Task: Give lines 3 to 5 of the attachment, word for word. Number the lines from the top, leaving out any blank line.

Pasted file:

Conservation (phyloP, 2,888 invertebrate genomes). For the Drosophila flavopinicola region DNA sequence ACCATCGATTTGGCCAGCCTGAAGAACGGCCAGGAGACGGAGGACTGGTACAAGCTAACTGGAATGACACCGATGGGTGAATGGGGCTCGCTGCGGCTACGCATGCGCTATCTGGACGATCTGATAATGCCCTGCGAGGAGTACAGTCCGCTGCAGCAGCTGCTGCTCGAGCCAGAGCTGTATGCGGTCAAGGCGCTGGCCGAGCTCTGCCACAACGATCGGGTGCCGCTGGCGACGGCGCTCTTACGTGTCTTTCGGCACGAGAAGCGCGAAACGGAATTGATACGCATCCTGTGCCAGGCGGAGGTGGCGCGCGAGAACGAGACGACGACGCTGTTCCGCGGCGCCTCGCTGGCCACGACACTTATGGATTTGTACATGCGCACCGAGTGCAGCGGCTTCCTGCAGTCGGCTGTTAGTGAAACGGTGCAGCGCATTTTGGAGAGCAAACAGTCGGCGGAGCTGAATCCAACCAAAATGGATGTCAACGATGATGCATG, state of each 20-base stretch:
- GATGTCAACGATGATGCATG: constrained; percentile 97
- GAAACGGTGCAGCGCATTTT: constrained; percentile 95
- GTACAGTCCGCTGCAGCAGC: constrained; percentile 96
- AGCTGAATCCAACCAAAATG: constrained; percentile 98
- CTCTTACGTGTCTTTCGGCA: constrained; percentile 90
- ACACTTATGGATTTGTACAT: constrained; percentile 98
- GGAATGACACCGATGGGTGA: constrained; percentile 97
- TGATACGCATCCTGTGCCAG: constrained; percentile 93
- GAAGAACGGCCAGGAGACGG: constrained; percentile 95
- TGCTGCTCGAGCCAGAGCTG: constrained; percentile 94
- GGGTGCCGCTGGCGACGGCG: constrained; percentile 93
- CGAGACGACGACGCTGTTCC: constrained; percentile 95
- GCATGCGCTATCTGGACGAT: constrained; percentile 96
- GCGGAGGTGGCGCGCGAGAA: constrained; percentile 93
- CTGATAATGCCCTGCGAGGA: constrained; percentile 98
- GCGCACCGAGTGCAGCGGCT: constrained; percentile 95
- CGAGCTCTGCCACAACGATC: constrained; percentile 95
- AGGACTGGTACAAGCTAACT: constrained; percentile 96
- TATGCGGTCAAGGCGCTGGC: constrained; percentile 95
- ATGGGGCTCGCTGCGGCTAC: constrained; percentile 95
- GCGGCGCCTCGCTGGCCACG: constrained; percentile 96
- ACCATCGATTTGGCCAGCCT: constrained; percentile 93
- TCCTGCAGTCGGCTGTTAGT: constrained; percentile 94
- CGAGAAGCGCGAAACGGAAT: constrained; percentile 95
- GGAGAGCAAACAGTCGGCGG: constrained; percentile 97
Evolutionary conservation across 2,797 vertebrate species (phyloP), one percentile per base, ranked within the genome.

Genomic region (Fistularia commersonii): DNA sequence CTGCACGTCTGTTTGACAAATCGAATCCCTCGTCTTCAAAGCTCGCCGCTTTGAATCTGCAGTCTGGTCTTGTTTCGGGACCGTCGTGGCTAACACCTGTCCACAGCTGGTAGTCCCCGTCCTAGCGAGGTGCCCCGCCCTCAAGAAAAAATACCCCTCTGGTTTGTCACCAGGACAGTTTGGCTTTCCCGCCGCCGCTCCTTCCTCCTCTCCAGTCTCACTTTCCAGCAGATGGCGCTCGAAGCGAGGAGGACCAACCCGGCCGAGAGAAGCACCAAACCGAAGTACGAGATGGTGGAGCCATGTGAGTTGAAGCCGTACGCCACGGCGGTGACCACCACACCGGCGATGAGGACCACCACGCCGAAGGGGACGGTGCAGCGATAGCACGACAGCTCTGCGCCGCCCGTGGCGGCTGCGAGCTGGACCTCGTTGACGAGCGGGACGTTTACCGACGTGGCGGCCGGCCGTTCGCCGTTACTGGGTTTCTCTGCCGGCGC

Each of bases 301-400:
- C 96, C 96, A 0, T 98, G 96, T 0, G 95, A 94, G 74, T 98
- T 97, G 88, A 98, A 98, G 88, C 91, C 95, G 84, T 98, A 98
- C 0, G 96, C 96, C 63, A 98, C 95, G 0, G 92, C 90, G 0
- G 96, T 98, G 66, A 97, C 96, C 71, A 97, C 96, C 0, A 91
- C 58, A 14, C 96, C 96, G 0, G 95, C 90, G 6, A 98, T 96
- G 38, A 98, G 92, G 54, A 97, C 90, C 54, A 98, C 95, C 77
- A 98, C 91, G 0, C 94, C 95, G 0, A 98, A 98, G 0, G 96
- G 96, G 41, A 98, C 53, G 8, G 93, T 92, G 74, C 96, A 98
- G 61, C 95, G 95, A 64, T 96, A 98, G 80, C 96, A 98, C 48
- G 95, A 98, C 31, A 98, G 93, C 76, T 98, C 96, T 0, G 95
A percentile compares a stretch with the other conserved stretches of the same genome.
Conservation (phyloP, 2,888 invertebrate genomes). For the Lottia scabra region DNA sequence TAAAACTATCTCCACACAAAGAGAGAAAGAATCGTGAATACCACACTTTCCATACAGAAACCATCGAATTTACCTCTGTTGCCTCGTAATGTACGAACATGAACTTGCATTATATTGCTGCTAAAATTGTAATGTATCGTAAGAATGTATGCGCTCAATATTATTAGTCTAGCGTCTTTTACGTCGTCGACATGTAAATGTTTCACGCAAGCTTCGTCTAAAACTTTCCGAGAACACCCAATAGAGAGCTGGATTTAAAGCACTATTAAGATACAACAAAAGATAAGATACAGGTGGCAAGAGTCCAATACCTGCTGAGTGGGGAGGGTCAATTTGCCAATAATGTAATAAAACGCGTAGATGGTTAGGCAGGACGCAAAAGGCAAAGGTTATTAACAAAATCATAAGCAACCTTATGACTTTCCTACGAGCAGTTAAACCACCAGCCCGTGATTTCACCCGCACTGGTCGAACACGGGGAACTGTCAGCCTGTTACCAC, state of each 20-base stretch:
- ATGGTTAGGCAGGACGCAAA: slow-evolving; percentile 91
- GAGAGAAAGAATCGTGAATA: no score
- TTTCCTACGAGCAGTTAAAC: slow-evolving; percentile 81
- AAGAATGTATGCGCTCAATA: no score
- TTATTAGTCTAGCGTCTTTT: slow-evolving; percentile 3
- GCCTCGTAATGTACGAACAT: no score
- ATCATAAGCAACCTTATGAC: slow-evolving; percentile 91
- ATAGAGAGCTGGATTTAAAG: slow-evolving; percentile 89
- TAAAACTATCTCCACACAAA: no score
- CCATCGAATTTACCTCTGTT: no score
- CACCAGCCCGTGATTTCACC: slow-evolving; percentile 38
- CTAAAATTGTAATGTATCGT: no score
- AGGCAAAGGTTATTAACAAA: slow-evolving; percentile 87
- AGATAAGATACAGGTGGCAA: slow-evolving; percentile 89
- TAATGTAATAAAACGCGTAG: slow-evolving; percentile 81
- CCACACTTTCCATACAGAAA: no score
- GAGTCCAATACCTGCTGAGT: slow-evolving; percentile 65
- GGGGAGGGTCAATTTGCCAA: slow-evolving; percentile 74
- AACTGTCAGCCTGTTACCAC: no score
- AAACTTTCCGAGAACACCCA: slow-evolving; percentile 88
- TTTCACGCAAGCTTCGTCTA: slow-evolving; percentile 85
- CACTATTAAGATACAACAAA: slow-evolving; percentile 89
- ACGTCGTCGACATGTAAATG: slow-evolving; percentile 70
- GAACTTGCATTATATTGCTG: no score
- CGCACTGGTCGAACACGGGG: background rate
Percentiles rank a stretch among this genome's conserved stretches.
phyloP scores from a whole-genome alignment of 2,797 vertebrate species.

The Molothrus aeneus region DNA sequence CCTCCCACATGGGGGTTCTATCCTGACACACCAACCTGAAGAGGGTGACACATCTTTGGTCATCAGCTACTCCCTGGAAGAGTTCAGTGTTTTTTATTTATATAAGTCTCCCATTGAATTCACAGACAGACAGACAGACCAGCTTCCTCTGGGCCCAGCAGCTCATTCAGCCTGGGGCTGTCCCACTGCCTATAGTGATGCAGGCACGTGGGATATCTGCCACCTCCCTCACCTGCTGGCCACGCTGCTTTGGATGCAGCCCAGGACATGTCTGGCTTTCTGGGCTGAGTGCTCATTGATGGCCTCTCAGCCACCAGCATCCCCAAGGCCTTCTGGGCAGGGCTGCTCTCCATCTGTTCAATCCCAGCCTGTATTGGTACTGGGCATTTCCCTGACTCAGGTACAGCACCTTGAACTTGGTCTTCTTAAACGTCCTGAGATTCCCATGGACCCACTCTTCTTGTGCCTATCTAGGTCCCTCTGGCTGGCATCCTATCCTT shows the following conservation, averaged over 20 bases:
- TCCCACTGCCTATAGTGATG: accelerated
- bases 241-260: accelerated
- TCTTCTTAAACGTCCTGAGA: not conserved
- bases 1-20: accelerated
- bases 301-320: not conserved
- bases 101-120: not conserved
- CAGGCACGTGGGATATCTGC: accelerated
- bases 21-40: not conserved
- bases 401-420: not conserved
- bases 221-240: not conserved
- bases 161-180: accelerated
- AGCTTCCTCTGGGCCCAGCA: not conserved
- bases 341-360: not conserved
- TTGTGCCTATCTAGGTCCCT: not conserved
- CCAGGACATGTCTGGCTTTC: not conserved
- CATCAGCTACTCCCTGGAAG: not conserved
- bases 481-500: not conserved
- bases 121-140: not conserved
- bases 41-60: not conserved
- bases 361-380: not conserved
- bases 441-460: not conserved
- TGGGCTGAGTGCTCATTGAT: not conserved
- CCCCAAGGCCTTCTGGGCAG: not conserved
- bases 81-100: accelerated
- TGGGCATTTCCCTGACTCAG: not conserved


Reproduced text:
- GAAACGGTGCAGCGCATTTT: constrained; percentile 95
- GTACAGTCCGCTGCAGCAGC: constrained; percentile 96
- AGCTGAATCCAACCAAAATG: constrained; percentile 98